ILTACON Day 3: Community and Collaboration

BRYTER is back for Day Three of ILTACON, one of the largest educational conferences in the world for legal professionals who work with technology. As special correspondents for Artificial Lawyer, we are reporting on the goings-on for everyone who couldn’t attend this year. Today we’re covering the events of Tuesday, August 24.

Michael Grupp, CEO, BRYTER (2nd from Left) and team, in Las Vegas doing some company community building.

ILTACON is a conference built around the community it has created. With the community around ILTA, the hybrid model works out such that people can get access to the content virtually, but still find time around the sessions to discuss their experiences and reconnect in person – something everyone has been craving for a long time.

Rich Raether of Quarles & Brady described it to us like this: ‘ILTACON is not just a conference like a trade show, but an event around a community. I have participated in ILTACON regularly, and while this one is lower in terms of attendees, the spirit is still there.’

Have we seen clear trends on the technology side of presentations today? Not really, the developments of recent years continue: the roles of automation and enterprise app building are increasing, and the enabling of the legal function is a key theme, both in terms of technology and in the discussion around it.

Bridging domain expertise (legal) and technology skills (IT) is a recurring topic, solved through technology but also with more management and people-focused approaches, which the keynote of the day iterated on.

We now provide another run-down of some of the other fascinating sessions that we attended, many on the themes of looking to the future and doing more with less. Business and law professionals have a responsibility to innovate, and a pressure to deliver a multitude of requests as quickly as possible.

The first session, ‘Legal Business Design Challenge: A Case Study‘ (presented by Chris Graham, Global PMO Manager of Mayer Brown; David Rueff, Chief Client Solutions Group Officer at Baker Donelson Bearman Caldwell & Berkowitz; Josh Kubicki of the University of Richmond & Bold Duck Studio; Kim Craig, Co-Founder of Bold Duck Studio; and Samantha Galina from the University of Richmond School of Law), described the experience of the Legal Business Design Challenge at the University of Richmond.

Teams of students were paired with ‘innovators in residence’ (innovators in law firms and in-house legal departments) to identify pain points and opportunities to apply legal design thinking, which is a holistic approach to ‘solutioning’ opportunities identified in legal services and a valuable skill for students.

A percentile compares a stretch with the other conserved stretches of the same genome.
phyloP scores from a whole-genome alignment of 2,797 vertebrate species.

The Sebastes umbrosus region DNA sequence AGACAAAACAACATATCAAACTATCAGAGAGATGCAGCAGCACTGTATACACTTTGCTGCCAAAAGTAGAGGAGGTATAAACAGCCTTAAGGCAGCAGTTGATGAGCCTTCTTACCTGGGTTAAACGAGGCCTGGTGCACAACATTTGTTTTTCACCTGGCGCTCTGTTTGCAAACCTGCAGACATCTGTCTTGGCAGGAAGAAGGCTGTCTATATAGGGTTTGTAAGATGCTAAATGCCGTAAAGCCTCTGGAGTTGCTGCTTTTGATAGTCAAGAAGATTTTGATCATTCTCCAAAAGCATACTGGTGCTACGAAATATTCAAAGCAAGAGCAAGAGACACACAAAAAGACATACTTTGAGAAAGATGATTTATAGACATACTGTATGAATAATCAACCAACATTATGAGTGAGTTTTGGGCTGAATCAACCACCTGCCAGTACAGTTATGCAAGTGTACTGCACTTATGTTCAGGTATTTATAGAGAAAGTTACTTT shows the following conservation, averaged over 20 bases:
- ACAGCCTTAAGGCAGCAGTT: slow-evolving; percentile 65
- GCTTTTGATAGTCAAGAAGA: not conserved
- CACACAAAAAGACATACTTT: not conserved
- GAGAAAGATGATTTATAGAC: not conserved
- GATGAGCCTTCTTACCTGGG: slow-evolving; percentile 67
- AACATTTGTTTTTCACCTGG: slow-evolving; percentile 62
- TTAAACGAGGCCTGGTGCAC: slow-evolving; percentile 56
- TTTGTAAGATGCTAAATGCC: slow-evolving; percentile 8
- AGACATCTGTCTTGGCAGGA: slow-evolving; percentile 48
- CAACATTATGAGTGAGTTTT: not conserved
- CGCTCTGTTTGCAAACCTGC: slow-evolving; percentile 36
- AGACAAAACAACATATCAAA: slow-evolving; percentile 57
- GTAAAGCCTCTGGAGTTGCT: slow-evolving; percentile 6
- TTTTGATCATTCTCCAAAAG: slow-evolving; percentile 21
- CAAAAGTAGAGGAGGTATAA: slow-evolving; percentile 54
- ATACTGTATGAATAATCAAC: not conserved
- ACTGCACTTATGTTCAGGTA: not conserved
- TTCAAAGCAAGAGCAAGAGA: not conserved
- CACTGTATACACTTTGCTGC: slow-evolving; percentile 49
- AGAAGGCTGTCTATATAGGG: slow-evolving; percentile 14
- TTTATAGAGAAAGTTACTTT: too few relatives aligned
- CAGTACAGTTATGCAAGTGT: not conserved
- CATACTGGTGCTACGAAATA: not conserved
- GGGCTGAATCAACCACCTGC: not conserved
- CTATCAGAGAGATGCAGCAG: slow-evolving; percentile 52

Next, Jeffrey Roach, President of Encoretech; Maria Smith, the Senior Manager of User Support at Munger, Tolles & Olson LLP; Michelle Depass, Senior Paralegal at Perkins Coie; Rex Balboa, a Business Analyst at Perkins Coie; and Sherry Kappel, Evangelist at Litera, discussed best practices in document co-authoring online in the session ‘All Together Now: Co-Authoring With or Without Your Document Management System’.

A key takeaway was that technology can make day-to-day work significantly more agile, but, like in most areas of business, communication and managed collaboration are key. Plus….on the subject of collaboration, siloed data is a blocking issue for many businesses.

The third session, ‘Data Silos are Killing Your Business: Identify, Plan, Unify‘ (Amy Wisinski, Sr. Manager of Marketing Data Analytics and Technology at Winston & Strawn; Brownie Davis, Software and Application Development Manager at Fish & Richardson.; Kate Cain, Director of Innovation and Design atFoundation Software Group; Mary Vacherweill, Sr. Technology Specialist for Faber Daeufer & Itrato; and Steven Magnuson, Business Intelligence Manager, Ballard Spahr), outlined a three-stage process for tackling data silos in businesses.

Essentially: identify the stakeholders, prioritise the required steps to gather data, and connect disparate data by identifying the commonality between them and creating a bridge between the two sources.
Finally, we sat in on the session ‘The Letters AI are in FAIR, But is Artificial Intelligence Fair?‘ by Alec Lovlein (Data Scientist at Orrick, Herrington & Sutcliffe LLP), Corey Ouellette (Lead, Toronto Labs Customer Centre, Thomson Reuters), Dawn Sepehr (Research Scientist, Thomson Reuters), Dhivya Chinnappa (Research Scientist, Thomson Reuters), and John Hudzina (Lead Research Scientist, Thomson Reuters).

That bias is built into AI is a well-established issue, but careful training with an eye for ethics can mitigate this, and users and developers of legal tools will have their own specific challenges to keep in mind.

The talk subject was interesting in and of itself, but so was the fact that it invited attendees to imagine a future where AI-powered legal tools are the norm.

[Note: looks like the one about AI bias has been a popular session! See earlier report and additional points from TJ Johnson’s Day 3 report. ]

‘While this one is lower in terms of attendees, the spirit is still there.’

After a day of informational discussion, the BRYTER team is full of energy for another day with the ILTACON community tomorrow. The overall atmosphere is that people are just happy to catch up after such a long time. We will return tomorrow for our final report from the event.

Thanks again to Michael Grupp and the BRYTER team for the report and photos.